6. Check your head.

    You are in control of your mindset. Don’t let your ego take over the positive action you took in the morning. When you hear a negative thought encroaching, acknowledge it, challenge it, and replace it with positivity.

    7. Eat well.

    Follow healthy diet practices by eating three daily meals and a few snacks. Remember that everything is okay in moderation, except vegetables. You can eat veggies in abundance. Don’t starve yourself, and don’t be so rigid you never enjoy a meal.

    8. Take a break.

    We can’t spend every day in a leisurely state of bliss. We work. We work hard. But that doesn’t mean we can’t take a break. Whether you feel drained or energized take a moment to unplug and breathe. Step out into nature or take a power nap. Whatever resets your soul.

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    9. Get physical.

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      Move your body, especially when you’re feeling tired. Exercise releases endorphins, which makes you happy. Happiness helps makes the most of your day. You don’t have to get vigorous; try a brisk walk or meditative yoga if you’re not into heavy sweating.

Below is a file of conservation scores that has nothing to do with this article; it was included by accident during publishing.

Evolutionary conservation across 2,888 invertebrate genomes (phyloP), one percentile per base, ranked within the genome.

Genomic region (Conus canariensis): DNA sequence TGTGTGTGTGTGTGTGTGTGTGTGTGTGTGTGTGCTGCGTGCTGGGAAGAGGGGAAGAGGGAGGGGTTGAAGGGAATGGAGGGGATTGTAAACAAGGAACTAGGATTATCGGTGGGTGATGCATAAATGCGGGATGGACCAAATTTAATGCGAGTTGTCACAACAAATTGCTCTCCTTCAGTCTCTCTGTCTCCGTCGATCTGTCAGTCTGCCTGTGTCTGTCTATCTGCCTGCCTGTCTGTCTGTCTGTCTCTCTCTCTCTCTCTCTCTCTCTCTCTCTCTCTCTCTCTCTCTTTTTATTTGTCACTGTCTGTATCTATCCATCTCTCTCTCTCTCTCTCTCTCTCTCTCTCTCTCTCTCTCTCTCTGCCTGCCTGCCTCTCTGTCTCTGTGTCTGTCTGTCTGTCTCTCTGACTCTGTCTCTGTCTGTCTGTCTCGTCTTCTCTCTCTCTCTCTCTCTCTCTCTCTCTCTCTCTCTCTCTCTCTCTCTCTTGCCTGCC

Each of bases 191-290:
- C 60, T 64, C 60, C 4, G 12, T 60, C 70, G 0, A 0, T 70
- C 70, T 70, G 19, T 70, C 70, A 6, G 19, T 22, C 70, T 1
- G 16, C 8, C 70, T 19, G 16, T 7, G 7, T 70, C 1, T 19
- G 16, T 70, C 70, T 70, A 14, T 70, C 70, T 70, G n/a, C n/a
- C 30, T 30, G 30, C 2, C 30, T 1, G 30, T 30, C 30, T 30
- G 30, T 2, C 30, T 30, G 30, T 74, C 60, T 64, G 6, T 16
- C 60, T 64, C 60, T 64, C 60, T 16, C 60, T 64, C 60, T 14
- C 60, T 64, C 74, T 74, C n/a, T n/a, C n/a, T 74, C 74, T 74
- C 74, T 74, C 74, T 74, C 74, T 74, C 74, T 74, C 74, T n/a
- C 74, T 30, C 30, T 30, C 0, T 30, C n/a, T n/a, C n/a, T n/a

10. Express your love.

      Don’t go a day without letting those closest to you know how much you care. With our plentiful social media these days it’s really easy. But if you want to make the most of your day, write a letter, pick up the phone, or meet someone for a face-to-face chat.

      11. Do something that excites you.

      Don’t let a day go by without excitement. That doesn’t mean you have to sky dive or extreme mountain climb every day. It could simply be a quick skinny dip in the ocean (if you’re near one and secluded), calling that guy you think is cute, or trying a new skill. The possibilities are endless.

      12. Express yourself.

      Get creative to make the most of your day. Practice your art, your sport, your hobby. It’s important to keep these pleasures alive because they light up our lives.